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Social Studies 1259 SAS® Curriculum Pathways® The Homefront: Test Your Knowledge Results NAME: Avery Horvath CLASS: American History DATE: 8/13/2012 See the Lesson Guide (Assessment tab) for printable versions and answer keys for Practice, Quiz and Apply. PRACTICE PRACTICE RESULTS: Complete QUIZ QUIZ RESULTS: 9 of 10 correct INCORRECT ITEMS: 5 NOT ANSWERED: n/a APPLY What you have learned During World War II the nation’s citizens mobilized to face a tremendous challenge. After four years of hard work and sacrifice at home and abroad, the United States won the war. The experience made the nation stronger and set the stage for fundamental social change, particularly in the difficult arena of equal rights for women and minorities. Now apply what you have learned about The Homefront to a fictional town disaster scenario. Town Disaster Scenario: A fast moving fire destroys a portion of a small town. Many homes are burned and several people lose their lives. The town's small and under-funded volunteer fire department was unprepared to fight the blaze. Related key points: GI Bill Blue & Gold Star Service Flags Rosie the Riveter War bonds Executive Order 8802


Baby boom 1. The town council raises property taxes to expand the fire department. Related key point: War bonds War bonds allowed the government to receive money from their people to help the war efforts similar to the way that the town council uses their peoples tax money to receive money to help the fire department. 2. Hampered by a small population, the town seeks more volunteers for the fire department. The town's mayor reaches out to women and minorities, promising them equal opportunity and fair treatment. Related key point: Executive Order 8802 The President issue this order to stop discrimination in production facilities so that more minorities and women would join. The town's mayor did the same thing when he promised equal and fair treatment to the minorites of the town. 3. Several women volunteer for the fire department. While the male firefighters are skeptical at first, the women prove that they are fully capable of doing the job. Related key point: Rosie the Riveter Rosie the Riveter was a key example that the women could do just as good a job as the men while they were at war and this is similar when the women become volunteers for the fire department which is usually thought of as a "male job". Social Studies 1259 SAS® Curriculum Pathways® The Homefront: Test Your Knowledge Results NAME: Avery Horvath CLASS: American History DATE: 8/13/2012 Copyright © 2012, SAS Institute Inc., Cary, NC, USA, All Rights Reserved Page 1 of 24. To increase the prestige of volunteer firefighters and recognize their service to the community the town designs a special sign that each family of a volunteer can display in their front yard. Related key point: Blue & Gold Star Service Flags Displaying a special sign that shows the family members of a volunteer is similar to the way that the Blue and Gold Star Service Flags were displayed. They were shown by the family of the person that died at war. 5. The newly expanded fire department does a great job of keeping the town safe. However, it is hard for the volunteers to sustain the long hours and hard work required. The town council votes to provide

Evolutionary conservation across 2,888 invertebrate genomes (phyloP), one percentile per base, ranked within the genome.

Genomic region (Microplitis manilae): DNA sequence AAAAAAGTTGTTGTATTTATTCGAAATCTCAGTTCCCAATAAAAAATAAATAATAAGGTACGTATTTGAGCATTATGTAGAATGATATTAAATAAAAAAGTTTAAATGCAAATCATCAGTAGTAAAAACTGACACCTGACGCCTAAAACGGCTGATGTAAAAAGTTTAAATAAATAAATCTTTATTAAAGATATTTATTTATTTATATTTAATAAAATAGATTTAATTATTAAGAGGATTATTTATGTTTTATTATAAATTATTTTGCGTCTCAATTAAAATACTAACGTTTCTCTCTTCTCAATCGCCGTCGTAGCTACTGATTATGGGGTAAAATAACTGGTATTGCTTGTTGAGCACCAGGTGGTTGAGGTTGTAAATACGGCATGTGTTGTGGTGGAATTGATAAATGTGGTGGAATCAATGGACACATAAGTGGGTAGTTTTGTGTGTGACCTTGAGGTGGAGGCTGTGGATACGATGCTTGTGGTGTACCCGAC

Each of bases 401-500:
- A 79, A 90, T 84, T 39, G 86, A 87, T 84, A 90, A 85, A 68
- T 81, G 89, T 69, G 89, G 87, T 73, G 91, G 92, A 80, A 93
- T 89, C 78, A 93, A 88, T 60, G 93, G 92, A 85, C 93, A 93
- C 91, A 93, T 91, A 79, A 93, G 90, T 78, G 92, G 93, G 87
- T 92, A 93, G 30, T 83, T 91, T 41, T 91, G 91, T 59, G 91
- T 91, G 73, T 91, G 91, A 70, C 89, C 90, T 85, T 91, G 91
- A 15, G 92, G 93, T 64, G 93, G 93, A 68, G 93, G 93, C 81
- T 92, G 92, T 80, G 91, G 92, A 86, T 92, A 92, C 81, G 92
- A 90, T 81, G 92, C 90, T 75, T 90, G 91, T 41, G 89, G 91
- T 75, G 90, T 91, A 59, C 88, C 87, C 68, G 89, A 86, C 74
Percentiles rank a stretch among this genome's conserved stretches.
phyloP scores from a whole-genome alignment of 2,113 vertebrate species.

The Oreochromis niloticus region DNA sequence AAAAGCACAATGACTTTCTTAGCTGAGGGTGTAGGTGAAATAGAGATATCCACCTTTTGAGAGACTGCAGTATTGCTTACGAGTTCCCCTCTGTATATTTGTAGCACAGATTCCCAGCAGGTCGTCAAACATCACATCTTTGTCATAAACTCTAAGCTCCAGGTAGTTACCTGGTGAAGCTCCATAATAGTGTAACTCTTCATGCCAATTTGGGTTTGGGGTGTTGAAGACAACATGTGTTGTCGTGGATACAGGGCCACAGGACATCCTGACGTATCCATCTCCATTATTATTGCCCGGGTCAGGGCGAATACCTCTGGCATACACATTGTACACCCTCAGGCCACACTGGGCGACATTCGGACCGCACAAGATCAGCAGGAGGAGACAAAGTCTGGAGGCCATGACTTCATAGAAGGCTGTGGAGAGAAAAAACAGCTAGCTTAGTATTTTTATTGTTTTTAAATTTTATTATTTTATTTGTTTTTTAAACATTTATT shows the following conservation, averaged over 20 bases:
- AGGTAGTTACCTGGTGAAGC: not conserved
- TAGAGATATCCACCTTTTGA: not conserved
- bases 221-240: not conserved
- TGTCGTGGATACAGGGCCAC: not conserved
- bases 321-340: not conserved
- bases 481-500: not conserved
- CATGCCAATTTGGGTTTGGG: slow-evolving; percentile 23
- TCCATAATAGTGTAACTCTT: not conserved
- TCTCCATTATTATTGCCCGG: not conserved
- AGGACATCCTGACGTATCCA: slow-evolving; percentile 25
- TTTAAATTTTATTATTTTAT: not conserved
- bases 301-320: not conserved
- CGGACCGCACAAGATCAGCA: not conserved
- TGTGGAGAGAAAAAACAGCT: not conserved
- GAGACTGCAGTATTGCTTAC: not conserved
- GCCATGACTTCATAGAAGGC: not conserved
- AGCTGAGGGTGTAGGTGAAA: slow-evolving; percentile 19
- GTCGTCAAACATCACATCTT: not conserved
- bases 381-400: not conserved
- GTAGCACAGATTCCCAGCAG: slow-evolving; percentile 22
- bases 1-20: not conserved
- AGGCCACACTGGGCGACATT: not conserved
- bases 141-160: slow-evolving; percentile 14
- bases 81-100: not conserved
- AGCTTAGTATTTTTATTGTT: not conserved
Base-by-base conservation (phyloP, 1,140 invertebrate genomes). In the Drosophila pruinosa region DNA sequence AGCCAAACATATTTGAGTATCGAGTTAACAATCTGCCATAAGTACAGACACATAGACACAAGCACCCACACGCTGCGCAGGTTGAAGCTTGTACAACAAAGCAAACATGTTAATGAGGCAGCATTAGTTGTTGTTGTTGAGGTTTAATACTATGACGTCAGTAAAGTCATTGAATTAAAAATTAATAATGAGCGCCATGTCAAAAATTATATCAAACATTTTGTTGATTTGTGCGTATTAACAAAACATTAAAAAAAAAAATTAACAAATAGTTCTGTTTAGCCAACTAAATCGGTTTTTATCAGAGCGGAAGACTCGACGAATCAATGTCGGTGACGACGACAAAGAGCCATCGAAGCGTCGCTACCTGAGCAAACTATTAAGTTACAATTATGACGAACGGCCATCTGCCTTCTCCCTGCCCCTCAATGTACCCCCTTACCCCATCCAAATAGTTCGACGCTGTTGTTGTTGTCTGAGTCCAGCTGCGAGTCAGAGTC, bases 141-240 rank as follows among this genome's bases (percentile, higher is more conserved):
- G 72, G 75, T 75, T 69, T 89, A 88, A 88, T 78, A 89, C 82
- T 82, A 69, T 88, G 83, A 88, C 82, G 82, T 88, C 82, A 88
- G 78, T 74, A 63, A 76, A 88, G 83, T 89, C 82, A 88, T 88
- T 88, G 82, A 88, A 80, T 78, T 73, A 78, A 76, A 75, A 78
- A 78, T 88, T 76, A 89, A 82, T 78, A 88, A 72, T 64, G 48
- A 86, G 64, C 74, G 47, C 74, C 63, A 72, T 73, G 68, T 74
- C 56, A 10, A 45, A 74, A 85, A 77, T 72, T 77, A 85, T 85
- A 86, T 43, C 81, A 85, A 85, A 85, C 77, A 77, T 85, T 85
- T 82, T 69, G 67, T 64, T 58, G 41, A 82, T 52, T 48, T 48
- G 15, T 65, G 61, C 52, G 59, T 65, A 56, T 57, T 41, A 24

education assistance and low-cost loans to the volunteers to both keep them on the job and repay them for their sacrifice. Related key point: GI Bill After the war, the GI Bill allowed veterans to receive education and have low-cost loans similar to the way that the volunteers relieved low-cost loans and education assistance. 6. Bolstered by its successful response to the fire, the town becomes an attractive place for both industry and families. This creates even more growth and the town prospers. Related key point: Baby boom After the war, people began starting families and becoming successful. This is very similar to the way people acted after the fires.

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